In honesty, looking back, the series had numerous inconsistencies in it. Was Haruhi a stone cold psycho, a clueless aspie or straight up sadist? Those aren’t mutually inclusive disorders and Haruhi seems to switch between them at will even in the first novel. Is Mikuru the moe or the fanservice character? Is she moe played straight or deconstructed? Even Kyon’s memories of some events like the movie screening changes throughout the series. Later in the series Tanigawa seems to have forgotten what people liked in the first place. Where is the black humour? Where is the suspense? Where is the satire? 

I honestly think many people are being polite in their reviews of the latter books in the series because of the anticipation that the series will somehow justify everything and reveal all that meandering as set up for the long promised “epic Sci-fi plot” that many have waited for. Having read the Surprise ark with some disappointment, I expect the official English release in november to be met with some disappointment from critics as well. Should this be the last of the series, it leaves the series with a legacy of broken promises.

We should perhaps commend Tanigawa for at least trying – ever since the first novel (which he was expecting to be the only one) he has been mired by the stories’ own premise: That the numerous factions he hints are in existence can’t reveal themselves as Haruhi must be left in the dark.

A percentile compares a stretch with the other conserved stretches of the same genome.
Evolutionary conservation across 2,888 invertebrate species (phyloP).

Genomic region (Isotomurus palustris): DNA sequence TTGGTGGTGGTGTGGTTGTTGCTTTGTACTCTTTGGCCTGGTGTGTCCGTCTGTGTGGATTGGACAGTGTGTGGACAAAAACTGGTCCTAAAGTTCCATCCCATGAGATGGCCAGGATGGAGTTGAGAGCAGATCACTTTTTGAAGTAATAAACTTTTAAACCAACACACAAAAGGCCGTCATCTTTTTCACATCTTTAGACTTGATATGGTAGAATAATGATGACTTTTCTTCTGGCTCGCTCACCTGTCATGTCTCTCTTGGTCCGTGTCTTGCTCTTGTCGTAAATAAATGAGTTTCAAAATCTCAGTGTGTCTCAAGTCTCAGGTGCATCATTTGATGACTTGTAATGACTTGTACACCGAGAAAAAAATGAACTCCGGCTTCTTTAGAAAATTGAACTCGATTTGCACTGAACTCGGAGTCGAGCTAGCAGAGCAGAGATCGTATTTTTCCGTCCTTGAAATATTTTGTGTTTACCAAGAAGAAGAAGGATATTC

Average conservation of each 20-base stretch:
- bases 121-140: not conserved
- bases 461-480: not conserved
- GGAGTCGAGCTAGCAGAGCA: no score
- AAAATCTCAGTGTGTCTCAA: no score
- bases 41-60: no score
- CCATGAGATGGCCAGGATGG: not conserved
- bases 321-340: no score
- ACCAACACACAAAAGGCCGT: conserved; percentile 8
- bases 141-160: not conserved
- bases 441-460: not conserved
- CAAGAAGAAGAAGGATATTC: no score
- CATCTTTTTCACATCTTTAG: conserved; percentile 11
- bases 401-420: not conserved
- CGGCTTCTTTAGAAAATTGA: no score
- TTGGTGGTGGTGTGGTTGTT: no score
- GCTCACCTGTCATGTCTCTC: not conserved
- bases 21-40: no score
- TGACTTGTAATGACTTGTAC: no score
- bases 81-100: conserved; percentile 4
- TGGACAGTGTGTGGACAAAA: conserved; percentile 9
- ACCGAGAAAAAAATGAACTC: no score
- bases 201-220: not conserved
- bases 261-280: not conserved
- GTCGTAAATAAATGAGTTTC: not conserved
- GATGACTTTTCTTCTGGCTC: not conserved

But even without this problem, I doubt that Tanigawa truly wishes to do anything with the Sci-fi universe he has built up; Going full-on Sci-fi adventure would ruin the series appeal as a nostalgic high school slice-of-life comedy. However much we may see this series as for teenagers, the truth is, that the most rabid (and lucrative) fans of the series are single men in their thirties. They love reading about high school life, because it reminds them of a recent past where the world (ie Japan) was simpler, companies didn’t lay people off, filthy foreigners were rarely seen and women didn’t entertain any silly notions of independence from their husbands.

But he knew he couldn’t go on with a story that went nowhere without some of his fans feeling had, so the result was this half-hearted anticlimactic ark that for all it’s talking did little except cancel out many of the promising elements that had been introduced in previous books.

So this is where I’m going at – why should we see a third anime season of Haruhi Suzumiya? Intrigues would be almost nothing but internal monologue from Kyon (this was getting annoying already in dissapearance). The rest would likewise feel like a slow moving march to (nearly)nowhere. It would take 20 or so episodes (at least) to get to the big finale in Surprise. And by the time we got there most people would wonder why they had to wait 4-5 years for that. If the purpose of animating the series is to promote the books, Kadokawa would be better off leaving it alone and leaving potential new fans of the series to buy the latter books in the series in the hope of reading the epic story development that will never come.